3. Oh my! The path before and after. The before shot is so inviting instead of a concrete jungle path. It lost all the charm. All the building are a much delight abandoned or not. The hotel is impressive for the building to be massive for that time. The birds are a deligh as well and you have such history unlie here where they consider a heritage site over 100 years old. Just doesn’t cut the mustard. Have and excellent end of weekend and the beginning of a new week. Again thank you for a wonderful tour. ❤

    1. Thank you so much for walking along, Joseph! I wholeheartedly agree with you about the paving of the towpath. We have a 46 km Greenway nearby. There was no need to cut mature trees and pave the path all the way long. Now they want to destroy the other two rivers. I think this one is enough.
      Many historical buildings were burned down in the 1920’s, or blown up in the 1960-70’s. The Malcolmson’s mansion in Portlaw didn’t survive – https://tinyurl.com/y4pckx74 Minella was lucky to get a buyer who had money to invest.

      If you guys take care of your 100 years old heritage buildings, they will be there in 300 years 🙂 Good job!

      Hope you have a place where you can walk, Joseph. I guess the fall colors are beautiful at this time of the year. We have very little colors this year. Just a tree here and there. Have a great week, my friend. Stay safe. ❤

      1. Yes, I do have lots of places to walk. There is seven beaches one can walk on the shores. Many forest trails. Inundated with nature.
        Our building in my city doesn’t take care for its historic building. The want new and shiny and development not conservation. Sad but true.
        The fall colors where I live is a dot of color here and there and unlike back east where I am from there is many trees turning different colors.
        Its too cold back there for me to want to go back. Take care

  4. I am not sure most of Ireland look like these or not but these places strongly remind me of few places that I had seen while I had a short visit Ireland. The places are charming green field with old castles show up in the middle here and there.

    1. Thank you so much! Yes, the old ruins are everywhere in Ireland, especially close to the rivers. The land is mostly farmed here in South-East. You have been to Galway – there are more rocks and bogs, and long stone walls.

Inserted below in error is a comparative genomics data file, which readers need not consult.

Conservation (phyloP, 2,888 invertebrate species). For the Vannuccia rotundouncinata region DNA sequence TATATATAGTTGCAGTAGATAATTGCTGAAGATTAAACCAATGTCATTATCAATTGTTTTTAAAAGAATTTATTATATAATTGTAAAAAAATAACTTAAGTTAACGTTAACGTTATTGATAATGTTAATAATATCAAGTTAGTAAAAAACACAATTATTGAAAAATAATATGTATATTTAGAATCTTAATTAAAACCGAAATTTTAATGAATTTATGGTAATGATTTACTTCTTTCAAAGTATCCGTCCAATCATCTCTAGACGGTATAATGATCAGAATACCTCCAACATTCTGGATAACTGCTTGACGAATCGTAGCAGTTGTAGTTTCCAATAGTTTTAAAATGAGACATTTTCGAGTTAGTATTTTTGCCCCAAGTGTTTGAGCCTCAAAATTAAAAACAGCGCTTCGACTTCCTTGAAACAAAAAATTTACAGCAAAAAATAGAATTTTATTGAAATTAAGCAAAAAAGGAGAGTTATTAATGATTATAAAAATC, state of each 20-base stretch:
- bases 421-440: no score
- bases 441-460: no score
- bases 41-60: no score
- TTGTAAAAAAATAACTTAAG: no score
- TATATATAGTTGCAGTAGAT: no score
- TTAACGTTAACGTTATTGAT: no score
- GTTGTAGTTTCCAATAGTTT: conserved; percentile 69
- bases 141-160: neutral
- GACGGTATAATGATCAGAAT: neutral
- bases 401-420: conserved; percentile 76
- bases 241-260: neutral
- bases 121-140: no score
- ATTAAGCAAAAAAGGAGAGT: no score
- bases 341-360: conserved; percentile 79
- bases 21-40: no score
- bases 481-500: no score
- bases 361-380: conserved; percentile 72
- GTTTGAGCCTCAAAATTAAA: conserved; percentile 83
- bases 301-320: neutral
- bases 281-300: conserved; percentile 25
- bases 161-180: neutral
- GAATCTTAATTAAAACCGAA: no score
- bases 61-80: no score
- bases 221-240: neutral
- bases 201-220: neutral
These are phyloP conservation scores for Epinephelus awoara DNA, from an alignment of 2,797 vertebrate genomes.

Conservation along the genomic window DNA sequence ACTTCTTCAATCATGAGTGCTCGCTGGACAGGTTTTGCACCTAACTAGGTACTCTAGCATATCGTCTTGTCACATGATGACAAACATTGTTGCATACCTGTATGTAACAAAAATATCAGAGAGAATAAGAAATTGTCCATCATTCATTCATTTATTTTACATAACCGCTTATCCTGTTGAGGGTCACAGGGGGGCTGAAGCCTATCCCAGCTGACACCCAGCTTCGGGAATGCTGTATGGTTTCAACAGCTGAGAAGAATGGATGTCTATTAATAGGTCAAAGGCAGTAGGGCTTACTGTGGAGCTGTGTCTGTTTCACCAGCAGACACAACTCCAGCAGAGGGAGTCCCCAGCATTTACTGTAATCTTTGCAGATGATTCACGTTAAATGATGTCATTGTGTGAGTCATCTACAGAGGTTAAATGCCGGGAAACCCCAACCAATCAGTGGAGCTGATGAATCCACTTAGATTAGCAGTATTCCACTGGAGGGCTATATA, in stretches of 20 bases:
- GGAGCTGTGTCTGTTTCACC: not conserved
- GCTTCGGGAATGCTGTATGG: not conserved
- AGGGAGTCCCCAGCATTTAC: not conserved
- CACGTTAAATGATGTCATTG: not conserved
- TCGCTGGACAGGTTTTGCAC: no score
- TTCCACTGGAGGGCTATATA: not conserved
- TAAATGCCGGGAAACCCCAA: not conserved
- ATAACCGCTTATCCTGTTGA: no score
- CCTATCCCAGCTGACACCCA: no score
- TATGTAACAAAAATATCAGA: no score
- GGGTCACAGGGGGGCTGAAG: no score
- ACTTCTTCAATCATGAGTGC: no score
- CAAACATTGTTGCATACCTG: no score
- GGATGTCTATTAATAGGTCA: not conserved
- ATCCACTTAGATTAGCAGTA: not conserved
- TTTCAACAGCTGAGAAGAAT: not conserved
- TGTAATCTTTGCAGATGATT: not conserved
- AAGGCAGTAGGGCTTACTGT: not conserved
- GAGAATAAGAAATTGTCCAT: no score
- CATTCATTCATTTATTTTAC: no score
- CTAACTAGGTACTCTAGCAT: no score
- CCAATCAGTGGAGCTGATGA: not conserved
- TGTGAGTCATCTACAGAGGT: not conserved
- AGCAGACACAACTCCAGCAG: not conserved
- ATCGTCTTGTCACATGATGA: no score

5. How lovely. Thank you for posting, now I know a little bit more about Ireland.

    I agree with the lady in the linked article that the tow path should not be hard paved. I cycled myself for many years and whilst I appreciate a good surface, tarmac should be left for the roads.

    Hard surface create more runoff in the rain and as the river already floods what’s the point in adding to it?

    1. Thank you! I couldn’t agree more. As a driver, I am happy that cyclists are off the road, for everyone’s good, but we already have a 46 km Greenway for that purpose! It is so very selfish towards the Nature to cater for our own wants only. They should stop and let the other two beautiful rivers be.

    1. Thank you Derrick! I hope your sweet Nugget returns! Some robins live up to 7 years. It depends. They are tiny birds, exposed to elements and predators. I have seen many robins badly infested with parasites. Some had ticks as big as their eye. Parasites and diseases weaken the birds, and they don’t survive wintering.

  6. As usual, I got lost in those images, each of which pulled me in like a magnet. I am yet to follow the links you have provided, but for now I’d rather retire with the mood the trip invoked.

    1. Thank you, Uma! I am looking through my old pictures and remember how it was. Haven’t been to the river walk since winter.
      Hope all is well.

  7. Another magical walk, I had no ideas the dear robins only lived such a short time, And all the more enjoyable when we in Melbourne, Australia can only move 5kms from our homes at the moment. Thank you for the wonderful photo’s too.

    1. Thank you so much for walking along. 5 km is OK if there is a nice place where you can walk… I guess Melbourne is mostly concrete and asphalt, as any big city… At the moment, we can travel within a county. I have plans for this Wednesday, and hope they won’t need to change it to the 5 km just yet.

  8. Thank you, Inese!
    Your posts are always a treat: beautiful pics, wonderful history and a true taste of Ireland.
    My fave pic is the galloping ponies. Brilliant!
    Hope you and yours are well during this trying time.
    Much affection,
    Resa

    1. Thank you so much, Resa! Funny the Reader chose the pony picture 🙂 The real thing was much more spectacular than the picture. These little devils appeared from nowhere and galloped like lunatics along the river and into the field. Good I had my camera at hand.

  9. So beautiful, Inese. I love the old bridges and the ruins (though I hope someday they are cared for).The history is fascinating and your photos make everything look so peaceful. Amazing photos of the herons. Someday when I visit Ireland… ❤

    1. Thank you so much, Diana. Plenty of history for a 15 miles stretch, and I had to skip some places too. It is interesting how all these landmarks are related. Ireland is a small country.

      I am reading your book, Diana. It has so many parallels with our life that I can only pray for a happy ending… Brilliant, as always. Look forward to a sequel ❤

      1. Thanks so much, Inese. I’d love to take a month-long walk through Ireland. Perhaps that’s in my future. ❤ I can't imagine a better way to get to know a country.
        And thanks so much for reading!! Should you want to continue, the 2nd book is out and the last one will be out at the end of the month. Hugs. 🙂 ❤

    1. Thank you so much, Janet! I remember the time they put up the wall. It was after a bad flood when the water reached the 4 meters mark. The wall was so alien-looking… Glad it is not permanent.

    1. Thank you! These are old pictures. I only went to the river once this year… I have some walking opportunities within my county though. We are not allowed to visit other counties at the moment.